Help your Child get Organized to Ensure Homework Success

Organization is key to academic success, but as a teacher and a mom, I know how hard it is for many kids to stayed organized and keep up with homework and other assignments. Here are some of my best teacher tips, the ones I dole out on the first day of class! Some are simple and seem obvious, but you’d be surprised at how many kids aren’t taught the very basics of staying on top of things!

1. GET A POCKET CALENDAR AND UPDATE IT AS SOON AS YOU KNOW OF A NEW ASSIGNMENT. I like calendars that show a week or preferably a month at a time, because kids may look at day-to-day pages, but not realize that there are only three days left until the big project is due. They should review their calendar with you daily. This just takes a second, but it will become routine for your child, which is important to maintaining this system of organization.

2. SET UP A GREAT HOMEWORK STATION IN A QUIET SPOT AT HOME. Don’t relegate your kids to the kitchen table where the family commotion, the television, and other happenings are likely to distract the student. Here are some key items to have at an organized homework center: Bulletin board with plenty of pins to post ideas, a nice big calendar (yes, another one!), and other information; a computer with internet access (which needs to have parental controls installed and to be closely monitored by you); equipment such as a ruler, calculator, markers, pencils, sharpener, pens, paper, glue, assorted art supplies, notebook dividers, blank adhesive labels, and index cards; dictionaries (foreign language as well if they are taking one); a large work surface (this doesn’t have to be expensive – it can be plywood on two sawhorses and work great!); lots of colorful plastic buckets or boxes to keep the above labeled and organized; a comfortable chair and footrest; good lighting.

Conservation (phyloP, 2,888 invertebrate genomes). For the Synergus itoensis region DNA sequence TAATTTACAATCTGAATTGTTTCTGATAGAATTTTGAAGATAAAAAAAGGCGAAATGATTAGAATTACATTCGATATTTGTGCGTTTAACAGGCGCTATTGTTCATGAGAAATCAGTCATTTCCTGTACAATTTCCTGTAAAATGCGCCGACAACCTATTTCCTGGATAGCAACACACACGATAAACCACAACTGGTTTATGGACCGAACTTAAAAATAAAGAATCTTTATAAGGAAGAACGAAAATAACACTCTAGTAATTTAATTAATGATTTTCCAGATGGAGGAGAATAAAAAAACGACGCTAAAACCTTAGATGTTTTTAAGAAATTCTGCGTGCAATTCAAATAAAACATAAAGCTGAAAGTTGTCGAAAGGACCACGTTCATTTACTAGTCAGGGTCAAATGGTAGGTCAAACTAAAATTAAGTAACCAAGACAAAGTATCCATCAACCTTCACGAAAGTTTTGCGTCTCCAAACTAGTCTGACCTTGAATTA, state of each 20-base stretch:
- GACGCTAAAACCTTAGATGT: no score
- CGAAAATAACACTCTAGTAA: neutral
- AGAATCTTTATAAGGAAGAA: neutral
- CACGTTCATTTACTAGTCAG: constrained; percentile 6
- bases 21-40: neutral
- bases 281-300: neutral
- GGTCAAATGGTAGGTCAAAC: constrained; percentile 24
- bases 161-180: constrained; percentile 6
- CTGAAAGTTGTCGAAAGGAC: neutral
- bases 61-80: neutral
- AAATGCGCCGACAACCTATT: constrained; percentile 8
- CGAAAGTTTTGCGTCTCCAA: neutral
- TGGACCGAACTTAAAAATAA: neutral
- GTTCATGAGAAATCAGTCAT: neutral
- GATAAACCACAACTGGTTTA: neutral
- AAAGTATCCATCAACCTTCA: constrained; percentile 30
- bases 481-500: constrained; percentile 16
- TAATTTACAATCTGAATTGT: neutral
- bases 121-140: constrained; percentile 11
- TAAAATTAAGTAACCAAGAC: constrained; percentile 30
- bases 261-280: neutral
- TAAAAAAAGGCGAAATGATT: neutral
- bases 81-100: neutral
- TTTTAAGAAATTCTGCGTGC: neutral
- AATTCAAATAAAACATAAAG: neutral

3. CREATE A ROUTINE. Homework should be done at the same time and in the same place every day if possible. Try to avoid having extracurriculars disrupt the schedule too often. A snack and short play or relaxing time followed by homework works well for many kids, because it doesn’t usually run into dinner or bath time and not all members of the family may be home yet. If you start this routine early, kindergarten or first grade, by the time your child is in middle and high school, the routine will be a natural part of their daily schedule.

4. TEACH TECHNIQUES: There are many ways to study that reinforce organizational skills as well. One I stress often is making flashcards and reviewing them daily. This works for any subject or grade level. With the little ones, you can review word wall words as a game. Older kids can review on their own on the bus or while listening to a little music. Before a test, parents can call out information to the students. The simple act of making cards and storing them in a plastic baggie in their notebook is already an organizational skill that will serve them well through college!

Studying in an organized way is important to the mastery of material. As such, stressing daily review (through copying notes, highlighting main ideas, retelling information to you, etc), providing prompt attention or tutoring in areas that prove difficult, and getting practice in each subject area on a regular basis are all key ways to ensure homework success.